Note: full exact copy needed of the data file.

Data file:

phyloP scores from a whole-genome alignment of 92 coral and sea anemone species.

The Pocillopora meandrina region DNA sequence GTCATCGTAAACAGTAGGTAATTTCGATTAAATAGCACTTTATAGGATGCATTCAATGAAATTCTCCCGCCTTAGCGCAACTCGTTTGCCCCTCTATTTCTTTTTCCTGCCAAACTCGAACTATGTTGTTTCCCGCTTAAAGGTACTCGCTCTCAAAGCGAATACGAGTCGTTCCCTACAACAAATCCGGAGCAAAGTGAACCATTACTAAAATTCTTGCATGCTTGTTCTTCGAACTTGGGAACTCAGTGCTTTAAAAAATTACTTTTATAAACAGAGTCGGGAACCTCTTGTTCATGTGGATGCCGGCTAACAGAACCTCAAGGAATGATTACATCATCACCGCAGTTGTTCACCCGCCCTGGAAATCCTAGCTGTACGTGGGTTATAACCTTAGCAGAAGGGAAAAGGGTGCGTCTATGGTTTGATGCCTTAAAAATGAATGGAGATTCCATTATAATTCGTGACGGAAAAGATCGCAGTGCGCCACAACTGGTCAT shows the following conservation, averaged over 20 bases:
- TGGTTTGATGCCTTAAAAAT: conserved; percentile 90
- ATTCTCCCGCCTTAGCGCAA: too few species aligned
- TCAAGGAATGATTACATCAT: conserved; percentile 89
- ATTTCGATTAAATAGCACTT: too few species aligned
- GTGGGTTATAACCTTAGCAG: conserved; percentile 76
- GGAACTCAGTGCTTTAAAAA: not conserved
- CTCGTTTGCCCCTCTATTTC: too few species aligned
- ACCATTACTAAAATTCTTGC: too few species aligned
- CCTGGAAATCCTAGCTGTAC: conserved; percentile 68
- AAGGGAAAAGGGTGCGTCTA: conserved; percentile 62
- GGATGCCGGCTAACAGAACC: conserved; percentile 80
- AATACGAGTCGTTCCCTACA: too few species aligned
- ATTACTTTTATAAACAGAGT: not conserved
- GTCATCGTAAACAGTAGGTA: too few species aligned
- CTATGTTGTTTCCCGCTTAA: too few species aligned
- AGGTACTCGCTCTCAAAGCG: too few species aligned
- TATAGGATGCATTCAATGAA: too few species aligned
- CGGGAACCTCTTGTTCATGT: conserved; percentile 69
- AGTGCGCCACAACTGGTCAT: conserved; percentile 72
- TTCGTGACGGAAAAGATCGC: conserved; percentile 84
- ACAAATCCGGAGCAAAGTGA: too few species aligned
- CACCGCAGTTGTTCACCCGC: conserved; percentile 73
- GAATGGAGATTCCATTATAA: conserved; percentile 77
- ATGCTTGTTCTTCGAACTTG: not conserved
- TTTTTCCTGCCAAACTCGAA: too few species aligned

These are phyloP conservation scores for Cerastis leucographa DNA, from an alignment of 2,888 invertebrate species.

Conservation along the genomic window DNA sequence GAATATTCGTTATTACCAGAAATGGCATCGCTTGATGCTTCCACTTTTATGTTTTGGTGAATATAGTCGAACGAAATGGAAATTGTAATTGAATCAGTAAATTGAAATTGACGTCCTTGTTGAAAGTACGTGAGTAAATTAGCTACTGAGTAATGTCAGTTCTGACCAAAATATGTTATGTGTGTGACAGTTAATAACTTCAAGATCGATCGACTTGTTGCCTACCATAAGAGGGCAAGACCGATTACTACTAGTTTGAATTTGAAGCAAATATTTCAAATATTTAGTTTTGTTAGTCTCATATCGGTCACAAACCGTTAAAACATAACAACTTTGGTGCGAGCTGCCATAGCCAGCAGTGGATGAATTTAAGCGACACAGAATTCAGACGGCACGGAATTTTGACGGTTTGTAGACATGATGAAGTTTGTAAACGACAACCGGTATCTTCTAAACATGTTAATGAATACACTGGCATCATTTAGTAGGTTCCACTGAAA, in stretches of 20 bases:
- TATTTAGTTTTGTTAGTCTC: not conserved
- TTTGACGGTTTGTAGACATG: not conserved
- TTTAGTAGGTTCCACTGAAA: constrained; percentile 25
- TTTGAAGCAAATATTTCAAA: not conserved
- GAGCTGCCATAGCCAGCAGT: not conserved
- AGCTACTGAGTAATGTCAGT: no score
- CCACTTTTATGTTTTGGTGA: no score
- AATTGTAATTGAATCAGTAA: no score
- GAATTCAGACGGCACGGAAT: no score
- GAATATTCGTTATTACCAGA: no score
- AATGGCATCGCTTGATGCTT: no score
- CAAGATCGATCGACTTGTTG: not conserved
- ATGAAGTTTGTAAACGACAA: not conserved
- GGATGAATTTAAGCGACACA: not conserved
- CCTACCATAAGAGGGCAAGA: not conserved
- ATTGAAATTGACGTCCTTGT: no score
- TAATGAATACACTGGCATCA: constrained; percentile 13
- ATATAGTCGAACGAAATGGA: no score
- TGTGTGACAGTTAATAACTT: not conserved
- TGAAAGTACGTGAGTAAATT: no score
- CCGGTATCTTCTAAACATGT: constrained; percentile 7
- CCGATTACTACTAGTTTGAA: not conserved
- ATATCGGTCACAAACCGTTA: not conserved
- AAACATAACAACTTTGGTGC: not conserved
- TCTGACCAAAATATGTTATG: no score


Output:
phyloP scores from a whole-genome alignment of 92 coral and sea anemone species.

The Pocillopora meandrina region DNA sequence GTCATCGTAAACAGTAGGTAATTTCGATTAAATAGCACTTTATAGGATGCATTCAATGAAATTCTCCCGCCTTAGCGCAACTCGTTTGCCCCTCTATTTCTTTTTCCTGCCAAACTCGAACTATGTTGTTTCCCGCTTAAAGGTACTCGCTCTCAAAGCGAATACGAGTCGTTCCCTACAACAAATCCGGAGCAAAGTGAACCATTACTAAAATTCTTGCATGCTTGTTCTTCGAACTTGGGAACTCAGTGCTTTAAAAAATTACTTTTATAAACAGAGTCGGGAACCTCTTGTTCATGTGGATGCCGGCTAACAGAACCTCAAGGAATGATTACATCATCACCGCAGTTGTTCACCCGCCCTGGAAATCCTAGCTGTACGTGGGTTATAACCTTAGCAGAAGGGAAAAGGGTGCGTCTATGGTTTGATGCCTTAAAAATGAATGGAGATTCCATTATAATTCGTGACGGAAAAGATCGCAGTGCGCCACAACTGGTCAT shows the following conservation, averaged over 20 bases:
- TGGTTTGATGCCTTAAAAAT: conserved; percentile 90
- ATTCTCCCGCCTTAGCGCAA: too few species aligned
- TCAAGGAATGATTACATCAT: conserved; percentile 89
- ATTTCGATTAAATAGCACTT: too few species aligned
- GTGGGTTATAACCTTAGCAG: conserved; percentile 76
- GGAACTCAGTGCTTTAAAAA: not conserved
- CTCGTTTGCCCCTCTATTTC: too few species aligned
- ACCATTACTAAAATTCTTGC: too few species aligned
- CCTGGAAATCCTAGCTGTAC: conserved; percentile 68
- AAGGGAAAAGGGTGCGTCTA: conserved; percentile 62
- GGATGCCGGCTAACAGAACC: conserved; percentile 80
- AATACGAGTCGTTCCCTACA: too few species aligned
- ATTACTTTTATAAACAGAGT: not conserved
- GTCATCGTAAACAGTAGGTA: too few species aligned
- CTATGTTGTTTCCCGCTTAA: too few species aligned
- AGGTACTCGCTCTCAAAGCG: too few species aligned
- TATAGGATGCATTCAATGAA: too few species aligned
- CGGGAACCTCTTGTTCATGT: conserved; percentile 69
- AGTGCGCCACAACTGGTCAT: conserved; percentile 72
- TTCGTGACGGAAAAGATCGC: conserved; percentile 84
- ACAAATCCGGAGCAAAGTGA: too few species aligned
- CACCGCAGTTGTTCACCCGC: conserved; percentile 73
- GAATGGAGATTCCATTATAA: conserved; percentile 77
- ATGCTTGTTCTTCGAACTTG: not conserved
- TTTTTCCTGCCAAACTCGAA: too few species aligned

These are phyloP conservation scores for Cerastis leucographa DNA, from an alignment of 2,888 invertebrate species.

Conservation along the genomic window DNA sequence GAATATTCGTTATTACCAGAAATGGCATCGCTTGATGCTTCCACTTTTATGTTTTGGTGAATATAGTCGAACGAAATGGAAATTGTAATTGAATCAGTAAATTGAAATTGACGTCCTTGTTGAAAGTACGTGAGTAAATTAGCTACTGAGTAATGTCAGTTCTGACCAAAATATGTTATGTGTGTGACAGTTAATAACTTCAAGATCGATCGACTTGTTGCCTACCATAAGAGGGCAAGACCGATTACTACTAGTTTGAATTTGAAGCAAATATTTCAAATATTTAGTTTTGTTAGTCTCATATCGGTCACAAACCGTTAAAACATAACAACTTTGGTGCGAGCTGCCATAGCCAGCAGTGGATGAATTTAAGCGACACAGAATTCAGACGGCACGGAATTTTGACGGTTTGTAGACATGATGAAGTTTGTAAACGACAACCGGTATCTTCTAAACATGTTAATGAATACACTGGCATCATTTAGTAGGTTCCACTGAAA, in stretches of 20 bases:
- TATTTAGTTTTGTTAGTCTC: not conserved
- TTTGACGGTTTGTAGACATG: not conserved
- TTTAGTAGGTTCCACTGAAA: constrained; percentile 25
- TTTGAAGCAAATATTTCAAA: not conserved
- GAGCTGCCATAGCCAGCAGT: not conserved
- AGCTACTGAGTAATGTCAGT: no score
- CCACTTTTATGTTTTGGTGA: no score
- AATTGTAATTGAATCAGTAA: no score
- GAATTCAGACGGCACGGAAT: no score
- GAATATTCGTTATTACCAGA: no score
- AATGGCATCGCTTGATGCTT: no score
- CAAGATCGATCGACTTGTTG: not conserved
- ATGAAGTTTGTAAACGACAA: not conserved
- GGATGAATTTAAGCGACACA: not conserved
- CCTACCATAAGAGGGCAAGA: not conserved
- ATTGAAATTGACGTCCTTGT: no score
- TAATGAATACACTGGCATCA: constrained; percentile 13
- ATATAGTCGAACGAAATGGA: no score
- TGTGTGACAGTTAATAACTT: not conserved
- TGAAAGTACGTGAGTAAATT: no score
- CCGGTATCTTCTAAACATGT: constrained; percentile 7
- CCGATTACTACTAGTTTGAA: not conserved
- ATATCGGTCACAAACCGTTA: not conserved
- AAACATAACAACTTTGGTGC: not conserved
- TCTGACCAAAATATGTTATG: no score